For many, the New Year is a time for setting goals and making new resolutions for the year to come. If you are anything like me, each year you find yourself resolving to achieve a healthier lifestyle – eating right, exercising more, losing a few pounds.
Setting personal health goals in the New Year is great, but improving overall well-being involves taking actions to be prepared. Knowing what to do in an emergency is vital to the health and safety of you and your loved ones.
This year, the Ready Campaign is challenging you to be Prepared in 2014. Start the New Year by connecting with family and friends on the importance of preparedness. Not only can the information shared potentially save a life, connecting with those you love has an added benefit. People who have strong social connections tend to be healthier and more resilient.
I know the hardest part of keeping a resolution is sustaining it after those first few weeks of the year, but you don’t have to do it all at once.
First, start by simply having the conversation: who to call, where to meet and what to pack in an emergency.
Build your family’s emergency supply kit by picking uprecommended emergency items over the first month or two of the year.
Create a preparedness checklist. This should include things such as emergency phone numbers and copies of important documents, and information on how to register for programs such as the American Red Cross Safe and Well website.
Set reminders throughout the year to talk about and update your family emergency communication plan. If you have children, include them in conversations and planning activities. The Ready Campaign has age-appropriate tools and resources you can use to introduce disaster preparedness to them. And you can learn more about talking with kids after disasters so you’re ready to help them through tough situations.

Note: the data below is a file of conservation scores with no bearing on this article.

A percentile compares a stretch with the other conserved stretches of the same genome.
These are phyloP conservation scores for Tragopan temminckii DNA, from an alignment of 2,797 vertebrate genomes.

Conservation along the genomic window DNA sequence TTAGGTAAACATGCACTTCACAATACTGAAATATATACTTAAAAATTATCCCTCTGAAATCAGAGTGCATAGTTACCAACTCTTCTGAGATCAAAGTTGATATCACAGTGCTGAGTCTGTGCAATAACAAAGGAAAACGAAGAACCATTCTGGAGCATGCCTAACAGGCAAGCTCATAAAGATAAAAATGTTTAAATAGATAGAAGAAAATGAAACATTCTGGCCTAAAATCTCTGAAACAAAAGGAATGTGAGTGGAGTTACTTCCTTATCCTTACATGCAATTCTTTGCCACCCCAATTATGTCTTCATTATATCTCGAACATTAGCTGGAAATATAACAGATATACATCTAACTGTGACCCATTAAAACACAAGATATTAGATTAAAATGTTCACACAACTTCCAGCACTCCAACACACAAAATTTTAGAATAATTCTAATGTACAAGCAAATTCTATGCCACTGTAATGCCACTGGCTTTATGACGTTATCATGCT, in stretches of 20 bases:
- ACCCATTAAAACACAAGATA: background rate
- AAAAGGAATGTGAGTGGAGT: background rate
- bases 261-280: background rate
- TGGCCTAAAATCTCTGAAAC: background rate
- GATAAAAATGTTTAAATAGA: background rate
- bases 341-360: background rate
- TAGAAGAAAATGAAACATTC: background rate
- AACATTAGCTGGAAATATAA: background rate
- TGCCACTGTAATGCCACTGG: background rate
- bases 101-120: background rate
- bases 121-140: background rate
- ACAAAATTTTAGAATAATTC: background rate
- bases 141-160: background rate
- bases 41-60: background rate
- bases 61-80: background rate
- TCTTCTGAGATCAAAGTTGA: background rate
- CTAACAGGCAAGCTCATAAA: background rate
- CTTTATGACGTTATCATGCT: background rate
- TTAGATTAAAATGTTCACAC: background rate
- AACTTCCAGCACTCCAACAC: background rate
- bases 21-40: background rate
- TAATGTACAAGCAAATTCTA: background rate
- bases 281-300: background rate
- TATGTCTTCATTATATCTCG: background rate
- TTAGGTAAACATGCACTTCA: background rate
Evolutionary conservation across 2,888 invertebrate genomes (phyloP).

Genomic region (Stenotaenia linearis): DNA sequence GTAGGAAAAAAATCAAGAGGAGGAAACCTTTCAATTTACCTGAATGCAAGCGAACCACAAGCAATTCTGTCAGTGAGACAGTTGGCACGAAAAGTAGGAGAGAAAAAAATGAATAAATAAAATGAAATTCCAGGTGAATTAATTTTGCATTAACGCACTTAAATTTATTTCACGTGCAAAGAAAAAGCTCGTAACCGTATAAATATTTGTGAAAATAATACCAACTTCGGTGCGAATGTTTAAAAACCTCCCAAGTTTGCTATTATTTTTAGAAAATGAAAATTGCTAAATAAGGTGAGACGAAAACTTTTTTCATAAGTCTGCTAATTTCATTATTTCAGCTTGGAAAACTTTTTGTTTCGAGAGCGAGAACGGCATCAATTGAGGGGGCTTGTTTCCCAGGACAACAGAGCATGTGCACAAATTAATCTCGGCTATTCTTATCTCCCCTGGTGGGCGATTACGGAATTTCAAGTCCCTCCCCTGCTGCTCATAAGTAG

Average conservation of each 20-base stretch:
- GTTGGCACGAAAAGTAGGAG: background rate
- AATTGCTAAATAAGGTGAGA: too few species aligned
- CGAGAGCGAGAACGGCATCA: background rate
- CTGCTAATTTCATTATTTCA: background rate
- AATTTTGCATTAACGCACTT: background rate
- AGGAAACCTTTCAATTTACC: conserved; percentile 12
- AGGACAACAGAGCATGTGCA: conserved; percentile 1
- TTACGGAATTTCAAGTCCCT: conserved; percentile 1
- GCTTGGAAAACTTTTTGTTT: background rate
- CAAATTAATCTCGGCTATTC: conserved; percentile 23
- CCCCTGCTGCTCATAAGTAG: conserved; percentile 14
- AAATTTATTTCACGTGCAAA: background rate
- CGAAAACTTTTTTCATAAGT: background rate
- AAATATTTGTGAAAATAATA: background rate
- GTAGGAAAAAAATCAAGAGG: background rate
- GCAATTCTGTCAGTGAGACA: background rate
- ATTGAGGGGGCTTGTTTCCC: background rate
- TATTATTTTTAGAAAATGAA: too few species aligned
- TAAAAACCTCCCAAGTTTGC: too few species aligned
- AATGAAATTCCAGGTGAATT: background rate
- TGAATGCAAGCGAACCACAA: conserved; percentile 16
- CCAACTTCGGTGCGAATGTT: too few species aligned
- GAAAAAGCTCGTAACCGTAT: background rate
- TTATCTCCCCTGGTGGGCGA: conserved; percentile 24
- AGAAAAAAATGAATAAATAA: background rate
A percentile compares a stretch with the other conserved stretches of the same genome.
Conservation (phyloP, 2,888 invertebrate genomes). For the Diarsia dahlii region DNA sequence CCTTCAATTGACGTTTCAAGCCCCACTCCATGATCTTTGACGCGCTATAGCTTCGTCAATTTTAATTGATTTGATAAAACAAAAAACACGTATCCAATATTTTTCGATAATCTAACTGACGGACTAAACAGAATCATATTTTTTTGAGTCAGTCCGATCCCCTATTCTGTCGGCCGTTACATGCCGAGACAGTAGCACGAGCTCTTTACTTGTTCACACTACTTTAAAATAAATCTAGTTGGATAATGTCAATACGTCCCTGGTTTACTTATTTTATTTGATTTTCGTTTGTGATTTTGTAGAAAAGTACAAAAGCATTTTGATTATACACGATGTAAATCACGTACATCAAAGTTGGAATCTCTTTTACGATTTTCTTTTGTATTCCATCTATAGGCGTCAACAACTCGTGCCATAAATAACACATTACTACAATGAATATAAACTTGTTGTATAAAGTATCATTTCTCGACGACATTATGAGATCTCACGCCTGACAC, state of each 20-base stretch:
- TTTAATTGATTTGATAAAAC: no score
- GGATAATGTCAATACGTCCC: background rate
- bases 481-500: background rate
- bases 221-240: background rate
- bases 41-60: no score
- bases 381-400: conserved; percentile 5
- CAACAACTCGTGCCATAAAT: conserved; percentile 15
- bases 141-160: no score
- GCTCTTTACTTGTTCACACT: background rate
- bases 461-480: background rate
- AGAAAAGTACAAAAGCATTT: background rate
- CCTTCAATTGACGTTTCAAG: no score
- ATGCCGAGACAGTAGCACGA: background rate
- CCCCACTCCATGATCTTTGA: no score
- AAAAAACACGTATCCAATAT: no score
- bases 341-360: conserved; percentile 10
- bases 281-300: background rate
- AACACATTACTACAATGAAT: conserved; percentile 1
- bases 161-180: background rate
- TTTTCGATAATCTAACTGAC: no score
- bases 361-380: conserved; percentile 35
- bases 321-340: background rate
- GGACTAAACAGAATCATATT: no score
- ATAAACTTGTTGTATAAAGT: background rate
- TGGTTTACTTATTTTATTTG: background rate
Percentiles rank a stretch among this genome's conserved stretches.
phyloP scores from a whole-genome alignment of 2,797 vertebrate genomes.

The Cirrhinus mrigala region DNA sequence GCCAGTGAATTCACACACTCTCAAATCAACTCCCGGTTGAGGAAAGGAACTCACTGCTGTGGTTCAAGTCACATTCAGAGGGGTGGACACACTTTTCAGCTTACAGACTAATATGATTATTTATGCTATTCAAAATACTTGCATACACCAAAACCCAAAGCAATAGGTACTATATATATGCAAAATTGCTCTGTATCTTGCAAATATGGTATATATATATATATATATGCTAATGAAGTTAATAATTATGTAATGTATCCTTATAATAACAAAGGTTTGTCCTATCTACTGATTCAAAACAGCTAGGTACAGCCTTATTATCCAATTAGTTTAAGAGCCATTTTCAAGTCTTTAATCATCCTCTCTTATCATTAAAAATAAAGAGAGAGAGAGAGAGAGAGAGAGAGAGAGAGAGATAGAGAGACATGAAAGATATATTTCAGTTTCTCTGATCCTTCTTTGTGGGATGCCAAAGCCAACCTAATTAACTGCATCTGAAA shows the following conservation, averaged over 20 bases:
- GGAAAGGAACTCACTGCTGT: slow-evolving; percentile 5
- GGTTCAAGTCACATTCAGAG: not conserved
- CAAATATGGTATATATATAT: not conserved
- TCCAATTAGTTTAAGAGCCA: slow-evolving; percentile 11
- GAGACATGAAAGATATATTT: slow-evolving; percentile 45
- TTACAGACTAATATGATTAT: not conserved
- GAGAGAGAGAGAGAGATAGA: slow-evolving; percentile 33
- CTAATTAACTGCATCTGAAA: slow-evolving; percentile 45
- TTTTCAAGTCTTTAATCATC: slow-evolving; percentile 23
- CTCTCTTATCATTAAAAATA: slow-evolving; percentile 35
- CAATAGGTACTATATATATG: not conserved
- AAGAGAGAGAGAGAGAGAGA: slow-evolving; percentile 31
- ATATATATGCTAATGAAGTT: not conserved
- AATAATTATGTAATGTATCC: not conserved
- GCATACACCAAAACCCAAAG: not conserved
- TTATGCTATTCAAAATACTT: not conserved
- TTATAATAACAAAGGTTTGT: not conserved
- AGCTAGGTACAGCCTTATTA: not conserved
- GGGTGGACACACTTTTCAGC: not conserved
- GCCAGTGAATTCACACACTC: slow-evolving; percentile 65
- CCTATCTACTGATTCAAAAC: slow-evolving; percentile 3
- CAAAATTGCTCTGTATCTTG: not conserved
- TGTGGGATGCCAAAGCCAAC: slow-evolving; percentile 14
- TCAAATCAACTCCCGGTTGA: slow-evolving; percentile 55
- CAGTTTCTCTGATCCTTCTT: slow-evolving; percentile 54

Have pets? Make sure they are a part of your planning process. Create a pet go-bag to help keep them safe during an emergency. Find helpful tips from FEMA on how to plan for your furry friends.
Older adults often have special needs in a disaster and may depend on medications or other special requirements. If older adults are a part of your social connection, be sure to include them in your preparedness planning efforts.
Emergencies can and will happen, but being ready can minimize the impact they have on the overall well-being of you and your family.
This year, make disaster preparedness part of your New Year’s resolution.
Check out our Emergency Preparedness page on the city’s web site for more helpful tips and links to web sites that offer a wealth of information to better prepare yourself and your family in case of an emergency.
Mayor Debbie Sutherland